Potent Daydreaming

Clouds over the Huachca Mountains

“A daydream is a meal at which images are eaten. Some of us are gourmets, some gourmands, and a good many take their images precooked out of a can and swallow them down whole, absent-mindedly and with little relish.” ~ W.H. Auden

“Let’s detox our cluttered academic brain. That’s what the poet does. People call it daydreaming, detoxing our minds and taking care of that clutter. It’s being able to let in call letters from the poetry universe.” ~ Juan Felipe Herrera

“Visualization is daydreaming with a purpose.” ~ Bo Bennett

I’ve always loved daydreaming and saying “what if this or that happened?” And yet, I was also the “good” kid who, for the most part, did what she was told. I took responsibility very seriously but I was always planning when I could be alone with my own thoughts. In my daydreams I was free to be me without the masks that we all wear to protect ourselves.

When I dared to share how I dreamed the world could be, I was criticized for being a Pollyanna. I may not be a gourmet dreamer as the quote above states, but I learned pretty early in life, that the canned and frozen dinner type dreamers felt threatened by my world view. So I went underground and dreamed in secret.

Breaking the habit of hiding how I really feel about the things that are going on around me has been difficult. And yet, it’s the artists who are vulnerable and share their true thoughts and feelings with the world, who effect the most change. Today’s post is one of my attempts to share my true self with you.

Thursday as I was driving home from a hair appointment in Bisbee, the cloud formations were gorgeous. It reminded me of when I was a child and my friends and I would lie on the grass looking at clouds imagining they were horses, or ducks, or cars, or rocking chairs. I didn’t know it then, but we were doing something really powerful, imaging a different reality.

As I was driving, I was thinking about friends of mine who are going through extremely tough personal issues right now. And about my own little aches and pains as I grow older. Why do we make ourselves suffer so?

I don’t believe we need to suffer. It’s that we all accept without question that reality is particularly dark. But as Gary Zukav points out in his book Seat of the Soul, human existence has been dark because we have chosen it to be that way. And we have seduced ourselves into thinking it WILL ALWAYS be that way. In our minds and in the stories we tell ourselves, evil will always be battling against love and light. We also tell ourselves that we must all suffer with only occasional periods of joy, and then we die. What if all that is only “true” because we have never questioned the “fact” that suffering, or this war between good and evil will go on forever?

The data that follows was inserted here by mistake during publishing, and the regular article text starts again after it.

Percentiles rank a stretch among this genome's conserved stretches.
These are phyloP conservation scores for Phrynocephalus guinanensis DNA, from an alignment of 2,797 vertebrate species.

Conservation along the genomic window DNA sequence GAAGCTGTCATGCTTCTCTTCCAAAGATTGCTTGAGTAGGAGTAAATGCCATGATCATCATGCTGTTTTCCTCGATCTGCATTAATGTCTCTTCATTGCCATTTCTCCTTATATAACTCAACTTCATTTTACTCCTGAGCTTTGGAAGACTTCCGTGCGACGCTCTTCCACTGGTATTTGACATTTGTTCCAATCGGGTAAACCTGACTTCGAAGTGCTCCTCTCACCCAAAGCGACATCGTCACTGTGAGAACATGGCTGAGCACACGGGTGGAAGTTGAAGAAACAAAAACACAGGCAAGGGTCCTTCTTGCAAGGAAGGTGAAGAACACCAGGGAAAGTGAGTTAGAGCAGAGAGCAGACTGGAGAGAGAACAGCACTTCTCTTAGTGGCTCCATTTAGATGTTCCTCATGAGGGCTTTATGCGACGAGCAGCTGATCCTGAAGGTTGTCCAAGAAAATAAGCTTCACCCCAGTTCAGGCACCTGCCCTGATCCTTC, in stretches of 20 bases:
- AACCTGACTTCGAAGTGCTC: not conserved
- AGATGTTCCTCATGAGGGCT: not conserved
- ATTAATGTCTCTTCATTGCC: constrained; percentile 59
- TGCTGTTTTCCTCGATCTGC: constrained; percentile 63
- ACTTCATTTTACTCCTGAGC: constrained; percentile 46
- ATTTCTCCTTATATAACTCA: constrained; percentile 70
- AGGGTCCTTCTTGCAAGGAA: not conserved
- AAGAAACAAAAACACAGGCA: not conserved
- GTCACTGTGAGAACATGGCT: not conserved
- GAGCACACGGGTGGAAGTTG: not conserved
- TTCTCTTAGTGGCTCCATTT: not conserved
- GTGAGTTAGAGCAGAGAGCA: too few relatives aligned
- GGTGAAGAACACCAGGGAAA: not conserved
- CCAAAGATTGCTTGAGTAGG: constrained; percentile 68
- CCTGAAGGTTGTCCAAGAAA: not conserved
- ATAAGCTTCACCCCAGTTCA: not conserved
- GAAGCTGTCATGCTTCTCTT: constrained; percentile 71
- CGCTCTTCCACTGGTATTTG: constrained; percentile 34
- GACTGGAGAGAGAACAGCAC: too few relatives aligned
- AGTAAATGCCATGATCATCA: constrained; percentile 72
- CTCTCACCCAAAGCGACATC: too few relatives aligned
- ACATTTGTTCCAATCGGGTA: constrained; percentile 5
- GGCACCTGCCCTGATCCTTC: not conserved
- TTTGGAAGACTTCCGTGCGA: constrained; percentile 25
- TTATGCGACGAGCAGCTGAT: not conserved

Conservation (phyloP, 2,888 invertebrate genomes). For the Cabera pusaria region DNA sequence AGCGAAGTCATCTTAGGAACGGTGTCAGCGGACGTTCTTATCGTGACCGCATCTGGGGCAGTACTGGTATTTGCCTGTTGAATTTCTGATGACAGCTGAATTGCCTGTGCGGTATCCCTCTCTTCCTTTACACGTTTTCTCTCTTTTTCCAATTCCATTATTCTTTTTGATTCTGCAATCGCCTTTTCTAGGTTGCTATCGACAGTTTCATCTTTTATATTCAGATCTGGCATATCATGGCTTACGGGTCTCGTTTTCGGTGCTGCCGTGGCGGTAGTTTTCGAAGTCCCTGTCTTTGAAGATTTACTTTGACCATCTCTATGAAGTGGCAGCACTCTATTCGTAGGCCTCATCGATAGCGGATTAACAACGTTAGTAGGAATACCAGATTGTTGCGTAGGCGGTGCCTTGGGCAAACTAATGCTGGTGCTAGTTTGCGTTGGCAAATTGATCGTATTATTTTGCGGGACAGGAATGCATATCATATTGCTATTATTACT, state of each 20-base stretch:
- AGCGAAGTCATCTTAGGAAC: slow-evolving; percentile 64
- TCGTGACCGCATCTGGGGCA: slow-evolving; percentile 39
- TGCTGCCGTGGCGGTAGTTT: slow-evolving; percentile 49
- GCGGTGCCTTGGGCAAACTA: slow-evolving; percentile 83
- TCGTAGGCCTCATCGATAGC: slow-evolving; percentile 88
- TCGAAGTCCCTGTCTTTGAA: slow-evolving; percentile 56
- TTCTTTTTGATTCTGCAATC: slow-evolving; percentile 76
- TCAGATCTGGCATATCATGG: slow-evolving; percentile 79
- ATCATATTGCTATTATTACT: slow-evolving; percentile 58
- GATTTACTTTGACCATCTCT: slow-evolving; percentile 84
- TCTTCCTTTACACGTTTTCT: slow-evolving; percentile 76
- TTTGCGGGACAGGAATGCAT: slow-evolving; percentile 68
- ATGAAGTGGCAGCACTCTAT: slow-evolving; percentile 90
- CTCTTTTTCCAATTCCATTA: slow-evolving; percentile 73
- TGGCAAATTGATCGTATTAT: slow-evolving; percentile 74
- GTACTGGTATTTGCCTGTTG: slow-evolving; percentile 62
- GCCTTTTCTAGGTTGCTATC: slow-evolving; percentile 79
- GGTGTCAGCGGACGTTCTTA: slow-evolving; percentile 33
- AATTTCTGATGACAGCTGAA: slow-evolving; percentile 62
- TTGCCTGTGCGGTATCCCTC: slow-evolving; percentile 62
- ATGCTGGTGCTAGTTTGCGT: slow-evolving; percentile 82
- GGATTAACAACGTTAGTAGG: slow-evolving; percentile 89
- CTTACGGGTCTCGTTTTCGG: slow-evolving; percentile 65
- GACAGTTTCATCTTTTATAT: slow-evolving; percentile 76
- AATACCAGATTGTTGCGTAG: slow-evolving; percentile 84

While I was on this train of thought, I turned the bend toward the valley where I live, and I gasped. In front of me was a most amazing sight. It was raining between where I was and home. The sun was low on the horizon behind the rain, and it lit up the droplets into a wall of radiant light. It was one of the most breathtaking sites I’ve ever seen. If there had been a place to pull off the road I would have taken a picture of it. It was so bright it lit up the surrounding landscape with the most amazing glow. That sight was so extraordinary it seemed to be the answer to what I had been thinking about just moments earlier.

I wish I could remember who said something like, “pain is inevitable, suffering is optional,” but the light seemed to be telling me that if I shift my thinking just a little bit; if I and a whole lot of other people play the “what if” game, we might be able to put evil back into the bottle, or at least confine it to a very small corner of our minds and hearts. Challenges will always be present in each of our lives. I don’t dispute that. But we don’t have to hang onto the pain until we make ourselves and everyone around us miserable.

This beautiful miracle caused me to ask some what if questions. And a kind of “what if” poem formed in my mind. I’m not a poet, but here are my what ifs.

We were taught to love ourselves,
have empathy for those we encounter everyday,
make sure the wounded were taken care of,
we were able to see the true essence of those around us,